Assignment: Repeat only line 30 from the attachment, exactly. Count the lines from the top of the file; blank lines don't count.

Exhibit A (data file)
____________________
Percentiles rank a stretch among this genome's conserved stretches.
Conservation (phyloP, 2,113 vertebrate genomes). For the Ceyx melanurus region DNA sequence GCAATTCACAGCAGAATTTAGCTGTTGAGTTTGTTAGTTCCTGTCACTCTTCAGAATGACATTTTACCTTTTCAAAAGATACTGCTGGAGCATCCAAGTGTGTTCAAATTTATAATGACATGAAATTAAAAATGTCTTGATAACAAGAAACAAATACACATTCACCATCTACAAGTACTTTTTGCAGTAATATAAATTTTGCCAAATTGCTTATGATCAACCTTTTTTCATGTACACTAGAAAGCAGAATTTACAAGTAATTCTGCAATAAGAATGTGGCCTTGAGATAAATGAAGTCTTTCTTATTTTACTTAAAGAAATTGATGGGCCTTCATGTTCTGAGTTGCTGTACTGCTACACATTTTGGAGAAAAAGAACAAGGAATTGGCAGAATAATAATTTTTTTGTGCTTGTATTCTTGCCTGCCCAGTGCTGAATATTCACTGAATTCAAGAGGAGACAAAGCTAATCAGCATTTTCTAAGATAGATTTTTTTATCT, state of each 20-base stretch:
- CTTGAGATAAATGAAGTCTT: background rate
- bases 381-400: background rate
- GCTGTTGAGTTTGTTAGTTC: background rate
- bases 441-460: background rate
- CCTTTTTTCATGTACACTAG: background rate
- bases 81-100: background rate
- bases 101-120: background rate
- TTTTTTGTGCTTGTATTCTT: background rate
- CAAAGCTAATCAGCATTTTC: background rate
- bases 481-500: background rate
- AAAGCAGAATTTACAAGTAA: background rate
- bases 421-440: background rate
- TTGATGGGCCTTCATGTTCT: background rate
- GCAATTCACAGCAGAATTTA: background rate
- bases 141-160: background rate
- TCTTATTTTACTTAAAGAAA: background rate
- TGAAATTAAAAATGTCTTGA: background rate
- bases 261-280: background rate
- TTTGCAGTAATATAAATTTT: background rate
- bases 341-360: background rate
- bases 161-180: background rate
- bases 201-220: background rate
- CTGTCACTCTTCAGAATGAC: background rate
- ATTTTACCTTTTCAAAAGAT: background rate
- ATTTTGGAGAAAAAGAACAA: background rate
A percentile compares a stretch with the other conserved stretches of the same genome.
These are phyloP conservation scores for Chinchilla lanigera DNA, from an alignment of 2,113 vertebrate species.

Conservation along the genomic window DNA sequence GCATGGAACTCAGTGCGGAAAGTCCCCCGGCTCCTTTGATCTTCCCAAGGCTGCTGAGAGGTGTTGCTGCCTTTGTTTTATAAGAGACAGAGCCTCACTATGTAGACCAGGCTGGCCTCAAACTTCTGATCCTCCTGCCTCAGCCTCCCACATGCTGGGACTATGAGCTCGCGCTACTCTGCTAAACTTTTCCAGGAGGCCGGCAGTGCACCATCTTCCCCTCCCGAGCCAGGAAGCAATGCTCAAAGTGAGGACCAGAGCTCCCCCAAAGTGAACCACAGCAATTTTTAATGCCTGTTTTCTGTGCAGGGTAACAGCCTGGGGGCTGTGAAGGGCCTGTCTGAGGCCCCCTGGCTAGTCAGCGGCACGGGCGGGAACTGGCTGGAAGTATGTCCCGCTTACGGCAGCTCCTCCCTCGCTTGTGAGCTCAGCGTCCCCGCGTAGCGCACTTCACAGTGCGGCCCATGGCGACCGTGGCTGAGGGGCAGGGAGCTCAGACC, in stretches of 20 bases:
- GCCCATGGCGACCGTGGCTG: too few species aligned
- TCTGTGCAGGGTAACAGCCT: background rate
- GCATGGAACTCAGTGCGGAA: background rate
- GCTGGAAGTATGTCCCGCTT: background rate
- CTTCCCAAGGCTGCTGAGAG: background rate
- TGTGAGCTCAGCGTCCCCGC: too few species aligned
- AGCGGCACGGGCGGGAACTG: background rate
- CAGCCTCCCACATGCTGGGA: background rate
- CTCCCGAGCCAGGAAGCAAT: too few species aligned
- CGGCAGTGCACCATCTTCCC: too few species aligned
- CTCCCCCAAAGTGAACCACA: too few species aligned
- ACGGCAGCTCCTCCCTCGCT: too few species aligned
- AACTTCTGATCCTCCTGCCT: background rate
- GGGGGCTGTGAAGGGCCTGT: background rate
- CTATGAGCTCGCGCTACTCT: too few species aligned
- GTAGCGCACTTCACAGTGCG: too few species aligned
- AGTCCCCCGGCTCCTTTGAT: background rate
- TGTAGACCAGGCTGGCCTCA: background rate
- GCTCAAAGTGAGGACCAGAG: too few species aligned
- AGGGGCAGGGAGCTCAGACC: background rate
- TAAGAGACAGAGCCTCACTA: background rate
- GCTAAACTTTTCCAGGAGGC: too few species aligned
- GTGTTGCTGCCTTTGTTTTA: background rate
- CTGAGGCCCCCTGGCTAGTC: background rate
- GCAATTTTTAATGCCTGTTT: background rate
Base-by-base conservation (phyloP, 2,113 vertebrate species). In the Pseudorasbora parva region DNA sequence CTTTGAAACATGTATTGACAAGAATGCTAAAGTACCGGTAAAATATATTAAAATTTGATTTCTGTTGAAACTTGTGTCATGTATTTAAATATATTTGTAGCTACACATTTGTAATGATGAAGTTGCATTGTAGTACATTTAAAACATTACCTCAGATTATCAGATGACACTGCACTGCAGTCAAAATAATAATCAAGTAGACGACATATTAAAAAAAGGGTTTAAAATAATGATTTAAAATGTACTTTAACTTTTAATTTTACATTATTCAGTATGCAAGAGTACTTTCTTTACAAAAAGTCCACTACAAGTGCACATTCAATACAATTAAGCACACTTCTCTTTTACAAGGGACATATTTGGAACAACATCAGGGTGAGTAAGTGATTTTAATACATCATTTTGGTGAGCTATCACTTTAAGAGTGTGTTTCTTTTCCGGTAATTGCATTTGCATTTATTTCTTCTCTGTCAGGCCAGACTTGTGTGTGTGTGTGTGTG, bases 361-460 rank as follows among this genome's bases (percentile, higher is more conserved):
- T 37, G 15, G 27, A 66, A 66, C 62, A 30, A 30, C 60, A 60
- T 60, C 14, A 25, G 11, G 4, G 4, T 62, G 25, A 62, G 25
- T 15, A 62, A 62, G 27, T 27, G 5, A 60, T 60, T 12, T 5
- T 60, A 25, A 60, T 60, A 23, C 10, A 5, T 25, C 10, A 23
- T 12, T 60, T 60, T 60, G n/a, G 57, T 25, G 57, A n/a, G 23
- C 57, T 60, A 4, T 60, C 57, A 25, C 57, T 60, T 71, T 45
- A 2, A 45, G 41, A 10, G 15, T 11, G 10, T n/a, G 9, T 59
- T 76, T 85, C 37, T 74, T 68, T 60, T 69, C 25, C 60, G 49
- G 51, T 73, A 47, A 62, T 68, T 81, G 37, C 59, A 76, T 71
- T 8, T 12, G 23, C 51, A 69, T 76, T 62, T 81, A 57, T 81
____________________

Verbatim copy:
Conservation along the genomic window DNA sequence GCATGGAACTCAGTGCGGAAAGTCCCCCGGCTCCTTTGATCTTCCCAAGGCTGCTGAGAGGTGTTGCTGCCTTTGTTTTATAAGAGACAGAGCCTCACTATGTAGACCAGGCTGGCCTCAAACTTCTGATCCTCCTGCCTCAGCCTCCCACATGCTGGGACTATGAGCTCGCGCTACTCTGCTAAACTTTTCCAGGAGGCCGGCAGTGCACCATCTTCCCCTCCCGAGCCAGGAAGCAATGCTCAAAGTGAGGACCAGAGCTCCCCCAAAGTGAACCACAGCAATTTTTAATGCCTGTTTTCTGTGCAGGGTAACAGCCTGGGGGCTGTGAAGGGCCTGTCTGAGGCCCCCTGGCTAGTCAGCGGCACGGGCGGGAACTGGCTGGAAGTATGTCCCGCTTACGGCAGCTCCTCCCTCGCTTGTGAGCTCAGCGTCCCCGCGTAGCGCACTTCACAGTGCGGCCCATGGCGACCGTGGCTGAGGGGCAGGGAGCTCAGACC, in stretches of 20 bases: